Overhead Camshaft (OHC) Some engines have the camshaft mounted above, or over, the cylinder head instead of inside the block (OHC "overhead camshaft" engines). This arrangement has the advantage of eliminating the added weight of the rocker arms and push rods; this weight can sometimes make the valves "float" when you are moving at high speeds. The rocker arm setup is operated by the camshaft lobe rubbing directly on the rocker. Stem to rocker clearance is maintained with a hydraulic valve lash adjuster for "zero" clearance. The overhead camshaft is also something that we think of as a relatively new development, but it's not. In 1898 the Wilkinson Motor Car Company introduced the same feature on a car.
Double Overhead Camshaft(DOHC) The double overhead cam shaft (DOHC) is the same as the overhead camshaft, except that there are two camshafts instead of one.
Overhead Valve (OHV) In an overhead valve (OHV) engine, the valves are mounted in the cylinder head, above the combustion chamber. Usually this type of engine has the camshaft mounted in the cylinder block, and the valves are opened and closed by push rods.
Multivalve Engines All engines have more than one valve; "multivalve" refers to the fact that this type of engine has more than one exhaust or intake valve per cylinder.
Timing Timing refers to the delivery of the ignition spark, or the opening and closing of the engine valves, depending on the piston's position, for the power stroke. The timing chain is driven by a sprocket on the crankshaft and also drives the camshaft sprocket.
Vacuum System (Importance of) Engines run on a vacuum system. A vacuum exists in an area where the pressure is lower than the atmosphere outside of it. Reducing the pressure inside of something causes suction. For example, when you drink soda through a straw, the atmospheric pressure in the air pushes down on your soda and pushes it up into your mouth. The same principal applies to your engine. When the piston travels down in the cylinder it lowers the atmospheric pressure in the cylinder and forms a vacuum. This vacuum is used to draw in the air and fuel mixture for combustion. The vacuum created in your
engine not only pulls the fuel into the combustion chamber, it also serves many other functions. The running engine causes the carburetor and the intake manifold to produce "vacuum power," which is harnessed for the operation of several other devices. Vacuum is used in the ignition-distributor vacuum-advance mechanism. At part throttle, the vacuum causes the spark to give thinner mixtures more time to burn. The positive crankcase ventilating system (PCV) uses the vacuum to remove vapor and exhaust gases from the crankcase. The vapor recovery system uses the vacuum to trap fuel from the carburetor float bowl and fuel tank in a canister. Starting the engine causes the vacuum port in the canister to pull fresh air into the canister to clean out the trapped fuel vapor. Vacuum from the intake manifold creates the heated air system that helps to warm up your carburetor when it's cold. The EGR valve (exhaust-gas recirculation system) works, because of vacuum, to reduce pollutants produced by the engine. Many air conditioning systems use the vacuum from the intake manifold to open and close air-conditioner doors to produce the heated air and cooled air required inside your vehicle. Intake manifold vacuum also is used for the braking effort in power brakes. When you push the brake pedal down, a valve lets the vacuum into one section of the power-brake unit. The atmospheric pressure moves a piston or diaphragm to provide the braking action.
Rotary Engine One alternative to conventional automobile power is the rotary (or Wankel) engine. Although it is widely known that Felix Wankel built a rotary engine in 1955, it is also a fact that Elwood Haynes made one in 1893! Dispensing with separate cylinders, pistons, valves and crankshaft, the rotary engine applies power directly to the transmission. Its construction allows it to provide the power of a conventional engine that is twice its size and weight and that has twice as many parts. The Wankel burns as much as 20%% more fuel than the conventional engine and is potentially a high polluter, but its small size allows the addition of emission-control parts more conveniently than does the piston engine. The basic unit of the rotary engine is a large combustion chamber in the form of a pinched oval (called an epitrochoid). Within this chamber all four functions of a piston take place simultaneously in the three pockets that are formed between the rotor and the chamber wall. Just as the addition of cylinders increases the horsepower of a pistonpowered engine, so the addition of combustion chambers increases the power of a rotary engine. Larger cars may eventually use rotaries with three or four rotors.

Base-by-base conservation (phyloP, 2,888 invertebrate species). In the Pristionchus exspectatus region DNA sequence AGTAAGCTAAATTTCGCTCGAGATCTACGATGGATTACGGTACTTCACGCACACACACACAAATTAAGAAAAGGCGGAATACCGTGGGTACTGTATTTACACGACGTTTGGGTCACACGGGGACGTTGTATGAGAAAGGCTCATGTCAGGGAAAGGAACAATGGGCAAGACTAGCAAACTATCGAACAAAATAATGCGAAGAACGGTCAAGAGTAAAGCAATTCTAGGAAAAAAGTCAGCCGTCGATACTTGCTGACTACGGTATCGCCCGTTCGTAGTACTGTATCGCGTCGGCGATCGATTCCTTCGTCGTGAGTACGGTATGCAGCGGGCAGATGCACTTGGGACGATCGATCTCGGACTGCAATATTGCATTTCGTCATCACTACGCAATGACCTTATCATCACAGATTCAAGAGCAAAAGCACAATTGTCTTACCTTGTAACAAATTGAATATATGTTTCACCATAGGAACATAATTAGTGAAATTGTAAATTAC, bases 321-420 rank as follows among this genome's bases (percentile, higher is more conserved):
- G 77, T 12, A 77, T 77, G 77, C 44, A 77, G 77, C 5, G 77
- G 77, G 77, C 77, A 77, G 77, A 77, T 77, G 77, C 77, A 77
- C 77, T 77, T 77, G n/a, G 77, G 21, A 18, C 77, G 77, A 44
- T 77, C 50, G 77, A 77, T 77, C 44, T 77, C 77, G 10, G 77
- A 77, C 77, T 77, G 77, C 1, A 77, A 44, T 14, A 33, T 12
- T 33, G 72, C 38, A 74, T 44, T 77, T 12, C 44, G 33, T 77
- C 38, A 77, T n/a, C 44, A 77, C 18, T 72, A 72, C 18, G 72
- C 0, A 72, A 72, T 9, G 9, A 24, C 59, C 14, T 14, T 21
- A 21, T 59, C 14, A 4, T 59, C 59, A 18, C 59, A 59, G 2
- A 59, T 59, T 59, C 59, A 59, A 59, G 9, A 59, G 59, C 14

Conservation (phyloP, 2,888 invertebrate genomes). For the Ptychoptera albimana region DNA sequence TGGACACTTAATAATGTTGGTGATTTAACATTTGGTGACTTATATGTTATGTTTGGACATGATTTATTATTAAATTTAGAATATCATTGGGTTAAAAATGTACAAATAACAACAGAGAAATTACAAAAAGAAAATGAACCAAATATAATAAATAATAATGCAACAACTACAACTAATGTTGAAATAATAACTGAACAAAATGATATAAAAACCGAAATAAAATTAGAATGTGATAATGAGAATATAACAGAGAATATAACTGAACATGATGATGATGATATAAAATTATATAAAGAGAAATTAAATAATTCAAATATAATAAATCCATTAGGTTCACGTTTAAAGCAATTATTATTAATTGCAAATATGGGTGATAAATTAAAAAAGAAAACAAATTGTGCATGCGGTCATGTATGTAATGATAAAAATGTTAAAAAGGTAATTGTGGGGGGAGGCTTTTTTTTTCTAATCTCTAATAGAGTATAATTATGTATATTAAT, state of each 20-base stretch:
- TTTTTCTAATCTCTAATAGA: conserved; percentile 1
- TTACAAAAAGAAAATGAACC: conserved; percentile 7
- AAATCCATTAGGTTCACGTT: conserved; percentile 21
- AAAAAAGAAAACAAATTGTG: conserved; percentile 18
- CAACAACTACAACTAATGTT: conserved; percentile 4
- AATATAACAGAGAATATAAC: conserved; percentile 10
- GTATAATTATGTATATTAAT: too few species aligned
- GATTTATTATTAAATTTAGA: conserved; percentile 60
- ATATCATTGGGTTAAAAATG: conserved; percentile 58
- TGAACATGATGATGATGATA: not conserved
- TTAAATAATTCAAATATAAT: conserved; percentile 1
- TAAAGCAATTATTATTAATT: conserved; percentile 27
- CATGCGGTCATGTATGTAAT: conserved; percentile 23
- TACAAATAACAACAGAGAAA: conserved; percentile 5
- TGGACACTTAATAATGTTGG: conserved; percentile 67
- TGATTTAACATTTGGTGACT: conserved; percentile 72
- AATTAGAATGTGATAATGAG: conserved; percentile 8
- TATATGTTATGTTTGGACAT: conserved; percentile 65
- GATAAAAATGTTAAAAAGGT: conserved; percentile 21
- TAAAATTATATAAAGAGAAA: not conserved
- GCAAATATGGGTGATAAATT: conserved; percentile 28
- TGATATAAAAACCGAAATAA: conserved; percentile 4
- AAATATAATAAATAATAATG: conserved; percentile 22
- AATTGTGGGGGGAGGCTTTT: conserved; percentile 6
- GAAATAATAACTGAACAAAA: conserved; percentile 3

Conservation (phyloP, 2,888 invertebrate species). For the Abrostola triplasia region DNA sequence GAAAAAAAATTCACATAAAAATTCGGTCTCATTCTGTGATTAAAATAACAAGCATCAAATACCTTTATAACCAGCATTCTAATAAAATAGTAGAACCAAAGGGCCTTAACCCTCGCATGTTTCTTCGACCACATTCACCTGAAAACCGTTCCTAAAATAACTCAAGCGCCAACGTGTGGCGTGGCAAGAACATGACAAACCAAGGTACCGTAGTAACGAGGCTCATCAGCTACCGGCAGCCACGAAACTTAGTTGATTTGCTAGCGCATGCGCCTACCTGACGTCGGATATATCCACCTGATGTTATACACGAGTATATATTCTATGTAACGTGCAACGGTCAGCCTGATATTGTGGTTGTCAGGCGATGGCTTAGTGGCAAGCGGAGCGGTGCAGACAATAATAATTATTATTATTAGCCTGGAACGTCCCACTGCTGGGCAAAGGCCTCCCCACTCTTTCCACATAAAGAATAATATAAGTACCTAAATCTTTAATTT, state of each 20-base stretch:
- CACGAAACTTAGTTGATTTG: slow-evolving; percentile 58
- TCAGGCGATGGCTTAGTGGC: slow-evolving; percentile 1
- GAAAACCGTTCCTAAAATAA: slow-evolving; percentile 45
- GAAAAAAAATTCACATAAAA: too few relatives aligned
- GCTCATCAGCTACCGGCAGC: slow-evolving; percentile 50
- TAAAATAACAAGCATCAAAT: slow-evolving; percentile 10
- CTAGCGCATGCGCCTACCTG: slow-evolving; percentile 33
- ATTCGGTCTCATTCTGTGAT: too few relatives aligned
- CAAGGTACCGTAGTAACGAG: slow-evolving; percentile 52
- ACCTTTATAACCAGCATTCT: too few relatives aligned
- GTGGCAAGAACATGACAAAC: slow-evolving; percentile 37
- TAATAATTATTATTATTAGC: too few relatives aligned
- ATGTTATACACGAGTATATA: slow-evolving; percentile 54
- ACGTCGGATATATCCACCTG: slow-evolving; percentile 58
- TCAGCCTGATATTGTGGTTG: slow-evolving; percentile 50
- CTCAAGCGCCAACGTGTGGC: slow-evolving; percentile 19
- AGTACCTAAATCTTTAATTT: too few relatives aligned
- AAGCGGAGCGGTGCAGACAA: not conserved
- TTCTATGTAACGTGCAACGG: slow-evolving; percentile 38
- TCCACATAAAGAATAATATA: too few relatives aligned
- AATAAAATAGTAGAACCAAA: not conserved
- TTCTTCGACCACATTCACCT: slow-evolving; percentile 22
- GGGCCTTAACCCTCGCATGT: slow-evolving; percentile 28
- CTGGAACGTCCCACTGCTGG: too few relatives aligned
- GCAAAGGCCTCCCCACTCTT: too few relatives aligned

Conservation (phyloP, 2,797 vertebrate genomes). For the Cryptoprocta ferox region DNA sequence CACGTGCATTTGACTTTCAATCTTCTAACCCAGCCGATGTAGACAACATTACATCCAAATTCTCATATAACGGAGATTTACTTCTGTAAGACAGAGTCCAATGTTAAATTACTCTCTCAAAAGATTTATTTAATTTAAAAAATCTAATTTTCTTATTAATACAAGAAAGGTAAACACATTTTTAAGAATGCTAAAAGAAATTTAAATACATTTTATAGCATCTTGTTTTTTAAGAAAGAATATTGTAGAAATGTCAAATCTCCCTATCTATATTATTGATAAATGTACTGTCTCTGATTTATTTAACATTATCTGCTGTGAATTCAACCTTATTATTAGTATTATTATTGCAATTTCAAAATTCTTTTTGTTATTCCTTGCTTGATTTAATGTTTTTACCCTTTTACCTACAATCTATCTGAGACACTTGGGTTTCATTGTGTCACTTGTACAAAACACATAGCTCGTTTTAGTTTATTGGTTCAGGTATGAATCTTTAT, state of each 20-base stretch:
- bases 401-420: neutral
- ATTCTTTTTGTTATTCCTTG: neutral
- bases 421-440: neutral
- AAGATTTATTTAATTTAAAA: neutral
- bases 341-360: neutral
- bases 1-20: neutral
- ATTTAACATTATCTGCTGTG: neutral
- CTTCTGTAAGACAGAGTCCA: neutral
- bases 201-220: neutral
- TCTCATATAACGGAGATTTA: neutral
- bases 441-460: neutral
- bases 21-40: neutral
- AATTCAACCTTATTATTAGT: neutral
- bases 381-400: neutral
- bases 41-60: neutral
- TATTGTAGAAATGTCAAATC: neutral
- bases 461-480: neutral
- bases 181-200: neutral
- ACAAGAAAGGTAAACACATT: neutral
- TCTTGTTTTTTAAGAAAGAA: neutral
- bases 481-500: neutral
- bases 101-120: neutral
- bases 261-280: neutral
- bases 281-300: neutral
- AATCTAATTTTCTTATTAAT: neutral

The combustion chamber is where the air-fuel mixture is burned. The location of the combustion chamber is the area between the top of the piston at what is known as TDC (top dead center) and the cylinder head. TDC is the piston's position when it has reached the top of the cylinder, and the center line of the connecting rod is parallel to the cylinder walls. The two most commonly used types of combustion chamber are the hemispherical and the wedge shape combustion chambers. The hemispherical type is so named because it resembles a hemisphere. It is compact and allows high compression with a minimum of detonation. The valves are placed on two planes, enabling the use of larger valves. This improves "breathing" in the combustion chamber. This type of chamber loses a little less heat than other types. Because the hemispherical combustion chamber is so efficient, it is often used, even though it costs more to produce. The wedge type combustion chamber resembles a wedge in shape. It is part of the cylinder head. It is also very efficient, and more easily and cheaply produced than the hemispherical type.
Intake Stroke The first stroke is the intake stroke. The piston moves down the cylinder and creates a partial vacuum in the cylinder. A mixture of air and fuel is forced through the inlet valve into the cylinder by atmospheric pressure, now greater than the pressure in the cylinder. During this stroke, the exhaust valve stays closed.
Compression Stroke The second stroke is the compression stroke. The piston moves up in the cylinder with both valves closed. The air and fuel mixture is compressed and the pressure rises.
Power Stroke The third stroke is the power stroke. Near the end of the compression stroke, the air and fuel mixture is ignited by an electric spark from the spark plug. The combustion that occurs causes a rise in temperature and enough pressure to force the piston down again.
Exhaust Stroke On the fourth stroke, or exhaust stroke, the piston moves up again and forces the burned gases out of the cylinder and into the exhaust system.